It’s widely known that children and adults learn faster when having fun. And in recent years the amplified use of electronic materials within the education system has risen tremendously making virtual learning environments a more common vehicle for delivering education. Further, with a sharp rise and increased awareness of reading disabilities, teachers are discovering a need to be more knowledgeable and accommodating when conveying class material to students with inherent disabilities, such as dyslexia.
Studies have shown that many students adapt well to eLearning courses, which may include presentations and slide examinations as well as online modules. However, teachers have to stay in touch with technological advancements and need to exercise deliberative and creative thinking in regard to the growing range of eLearning development tools that become available. For more information on the studies of eLearning and dyslexia please read: An Evaluation of Accessibility of E-Learning for Dyslexic Students
There are several key tips to encourage and engage dyslexic students such as using readable fonts, adjusting column widths, proper graphics and avoiding blinking text. Avoiding busy, bright patterns, images, and textures will also help bring clarity to a page. For more information on these tips please read: eLearning with Dyslexia: Top Ten Tips for Teachers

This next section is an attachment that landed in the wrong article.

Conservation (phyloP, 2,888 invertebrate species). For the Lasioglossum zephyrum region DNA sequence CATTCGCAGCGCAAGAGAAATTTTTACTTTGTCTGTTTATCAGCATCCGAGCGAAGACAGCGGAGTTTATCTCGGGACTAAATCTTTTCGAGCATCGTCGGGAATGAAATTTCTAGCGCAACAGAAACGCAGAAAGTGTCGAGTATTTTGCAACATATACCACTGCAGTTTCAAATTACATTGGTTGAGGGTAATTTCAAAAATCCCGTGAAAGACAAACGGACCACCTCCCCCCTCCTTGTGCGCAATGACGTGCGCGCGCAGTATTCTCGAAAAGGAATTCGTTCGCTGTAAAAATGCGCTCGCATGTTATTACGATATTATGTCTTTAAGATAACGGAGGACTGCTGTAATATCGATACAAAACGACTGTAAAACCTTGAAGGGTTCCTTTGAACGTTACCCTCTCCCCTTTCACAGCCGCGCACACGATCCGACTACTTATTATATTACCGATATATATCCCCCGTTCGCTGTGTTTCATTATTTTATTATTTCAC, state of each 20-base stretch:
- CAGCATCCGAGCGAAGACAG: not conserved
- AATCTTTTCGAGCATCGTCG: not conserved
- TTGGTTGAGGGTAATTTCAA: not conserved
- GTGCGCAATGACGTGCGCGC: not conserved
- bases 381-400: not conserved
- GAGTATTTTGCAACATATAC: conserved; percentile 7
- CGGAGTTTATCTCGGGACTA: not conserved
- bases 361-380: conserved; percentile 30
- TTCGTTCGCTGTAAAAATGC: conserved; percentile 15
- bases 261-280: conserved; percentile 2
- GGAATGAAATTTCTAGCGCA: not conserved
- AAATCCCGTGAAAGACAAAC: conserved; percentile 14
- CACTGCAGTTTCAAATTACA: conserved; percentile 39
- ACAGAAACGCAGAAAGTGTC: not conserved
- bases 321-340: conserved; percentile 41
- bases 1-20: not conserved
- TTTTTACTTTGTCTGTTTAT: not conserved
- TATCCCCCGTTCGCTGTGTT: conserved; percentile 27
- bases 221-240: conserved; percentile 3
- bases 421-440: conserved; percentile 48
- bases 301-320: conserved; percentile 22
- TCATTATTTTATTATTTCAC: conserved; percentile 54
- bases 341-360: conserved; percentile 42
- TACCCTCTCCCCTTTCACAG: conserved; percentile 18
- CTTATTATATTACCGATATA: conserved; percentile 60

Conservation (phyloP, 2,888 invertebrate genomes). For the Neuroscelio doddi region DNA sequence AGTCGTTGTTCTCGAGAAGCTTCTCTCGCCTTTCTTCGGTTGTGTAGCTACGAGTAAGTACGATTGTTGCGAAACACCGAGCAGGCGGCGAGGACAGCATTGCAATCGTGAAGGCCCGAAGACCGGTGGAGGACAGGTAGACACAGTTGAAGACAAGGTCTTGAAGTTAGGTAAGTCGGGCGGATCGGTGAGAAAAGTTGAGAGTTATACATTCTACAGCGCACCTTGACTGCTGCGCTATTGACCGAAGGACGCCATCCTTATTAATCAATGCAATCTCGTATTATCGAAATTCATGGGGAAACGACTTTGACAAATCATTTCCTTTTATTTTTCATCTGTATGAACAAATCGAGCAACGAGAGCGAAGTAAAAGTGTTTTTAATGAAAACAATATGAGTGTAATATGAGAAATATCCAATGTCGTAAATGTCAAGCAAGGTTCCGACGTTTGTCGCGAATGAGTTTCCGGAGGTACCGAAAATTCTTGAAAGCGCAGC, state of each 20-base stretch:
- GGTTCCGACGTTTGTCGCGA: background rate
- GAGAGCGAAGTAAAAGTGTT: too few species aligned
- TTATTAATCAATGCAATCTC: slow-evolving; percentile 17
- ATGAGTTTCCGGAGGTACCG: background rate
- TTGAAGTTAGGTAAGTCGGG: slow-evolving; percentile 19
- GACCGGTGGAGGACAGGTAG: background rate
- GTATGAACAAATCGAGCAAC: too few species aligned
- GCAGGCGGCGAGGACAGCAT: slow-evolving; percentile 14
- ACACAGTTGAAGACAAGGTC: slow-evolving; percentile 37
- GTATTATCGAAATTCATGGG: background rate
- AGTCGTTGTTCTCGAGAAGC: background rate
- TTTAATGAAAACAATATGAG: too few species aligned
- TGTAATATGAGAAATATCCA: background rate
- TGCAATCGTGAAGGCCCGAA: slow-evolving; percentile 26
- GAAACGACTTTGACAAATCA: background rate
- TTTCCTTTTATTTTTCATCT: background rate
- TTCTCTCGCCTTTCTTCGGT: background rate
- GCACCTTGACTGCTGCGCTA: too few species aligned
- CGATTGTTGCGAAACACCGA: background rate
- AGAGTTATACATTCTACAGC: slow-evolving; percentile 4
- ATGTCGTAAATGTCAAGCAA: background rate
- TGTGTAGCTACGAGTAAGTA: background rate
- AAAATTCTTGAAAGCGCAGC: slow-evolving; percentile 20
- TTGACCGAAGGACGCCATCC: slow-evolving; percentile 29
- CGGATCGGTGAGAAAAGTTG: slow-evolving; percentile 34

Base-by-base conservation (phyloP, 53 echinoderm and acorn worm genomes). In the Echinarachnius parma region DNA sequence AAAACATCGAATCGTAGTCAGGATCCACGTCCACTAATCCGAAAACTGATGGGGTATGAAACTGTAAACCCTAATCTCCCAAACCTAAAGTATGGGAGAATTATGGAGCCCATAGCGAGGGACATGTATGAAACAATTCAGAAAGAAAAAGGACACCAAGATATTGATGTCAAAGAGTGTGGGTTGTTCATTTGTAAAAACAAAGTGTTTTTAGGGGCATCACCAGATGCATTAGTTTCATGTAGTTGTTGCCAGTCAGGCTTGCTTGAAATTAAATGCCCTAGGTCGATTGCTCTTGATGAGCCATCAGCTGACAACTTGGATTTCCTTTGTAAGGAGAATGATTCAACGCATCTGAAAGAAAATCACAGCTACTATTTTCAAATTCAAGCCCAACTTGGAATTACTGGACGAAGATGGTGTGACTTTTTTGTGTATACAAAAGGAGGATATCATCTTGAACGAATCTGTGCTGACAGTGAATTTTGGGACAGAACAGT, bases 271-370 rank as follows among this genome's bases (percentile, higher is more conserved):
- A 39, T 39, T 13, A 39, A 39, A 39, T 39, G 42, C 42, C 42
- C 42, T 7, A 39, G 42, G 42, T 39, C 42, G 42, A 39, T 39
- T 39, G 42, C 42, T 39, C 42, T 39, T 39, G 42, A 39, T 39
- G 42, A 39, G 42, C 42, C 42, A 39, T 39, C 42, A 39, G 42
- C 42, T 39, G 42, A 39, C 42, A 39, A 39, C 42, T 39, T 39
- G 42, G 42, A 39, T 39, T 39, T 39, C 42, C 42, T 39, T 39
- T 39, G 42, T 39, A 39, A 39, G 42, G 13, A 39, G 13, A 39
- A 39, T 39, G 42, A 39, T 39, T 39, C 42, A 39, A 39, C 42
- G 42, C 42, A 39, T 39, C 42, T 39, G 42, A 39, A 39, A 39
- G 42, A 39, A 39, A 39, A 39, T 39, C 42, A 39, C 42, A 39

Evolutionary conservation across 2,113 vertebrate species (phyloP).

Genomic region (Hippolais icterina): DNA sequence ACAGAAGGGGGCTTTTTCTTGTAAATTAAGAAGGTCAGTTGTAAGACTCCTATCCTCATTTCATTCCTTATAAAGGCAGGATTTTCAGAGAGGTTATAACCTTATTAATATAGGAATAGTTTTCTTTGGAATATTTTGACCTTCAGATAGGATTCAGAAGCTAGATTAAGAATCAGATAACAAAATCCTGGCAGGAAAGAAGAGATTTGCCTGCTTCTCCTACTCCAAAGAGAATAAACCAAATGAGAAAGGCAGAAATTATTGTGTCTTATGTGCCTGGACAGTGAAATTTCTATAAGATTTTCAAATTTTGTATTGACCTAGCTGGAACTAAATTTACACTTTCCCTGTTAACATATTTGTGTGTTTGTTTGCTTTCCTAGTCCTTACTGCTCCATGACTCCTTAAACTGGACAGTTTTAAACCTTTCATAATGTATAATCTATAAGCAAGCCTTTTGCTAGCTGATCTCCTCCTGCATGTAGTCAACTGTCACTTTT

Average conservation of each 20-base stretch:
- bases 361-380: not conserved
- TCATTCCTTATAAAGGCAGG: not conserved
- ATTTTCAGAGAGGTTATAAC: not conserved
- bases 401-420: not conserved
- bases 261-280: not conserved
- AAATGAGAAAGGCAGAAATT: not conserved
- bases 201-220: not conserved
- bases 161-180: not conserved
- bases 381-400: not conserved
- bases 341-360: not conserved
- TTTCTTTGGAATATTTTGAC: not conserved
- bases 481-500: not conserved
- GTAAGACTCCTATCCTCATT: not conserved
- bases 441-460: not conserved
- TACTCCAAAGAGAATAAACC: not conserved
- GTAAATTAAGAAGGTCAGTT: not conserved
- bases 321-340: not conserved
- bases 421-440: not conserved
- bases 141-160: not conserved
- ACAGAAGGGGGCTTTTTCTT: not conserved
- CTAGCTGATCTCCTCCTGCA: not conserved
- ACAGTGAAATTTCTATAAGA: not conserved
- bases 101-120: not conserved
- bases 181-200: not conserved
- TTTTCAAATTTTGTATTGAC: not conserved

But because many dyslexics have problems processing visual elements it’s equally important for the aesthetics of a graphical user interface (GUI), the architecture of webpages, and readability of webpage content in large measure to determine the academic success or failure of the dyslexic learner.
Finally, it’s always good to try something new, especially when there is a chance to gain skills through a platform that will keep learners focused… as long as it is closely monitored to make sure it doesn’t have the opposite effect. There are plenty of opportunities for eLearning providers to tailor programs to those with learning difficulties. “A good eLearning teacher keeps her finger on the pulse of the information highway for new ideas and techniques to help her dyslexic students make academic progress.” – eLearning with Dyslexia: Top Ten Tips for Teachers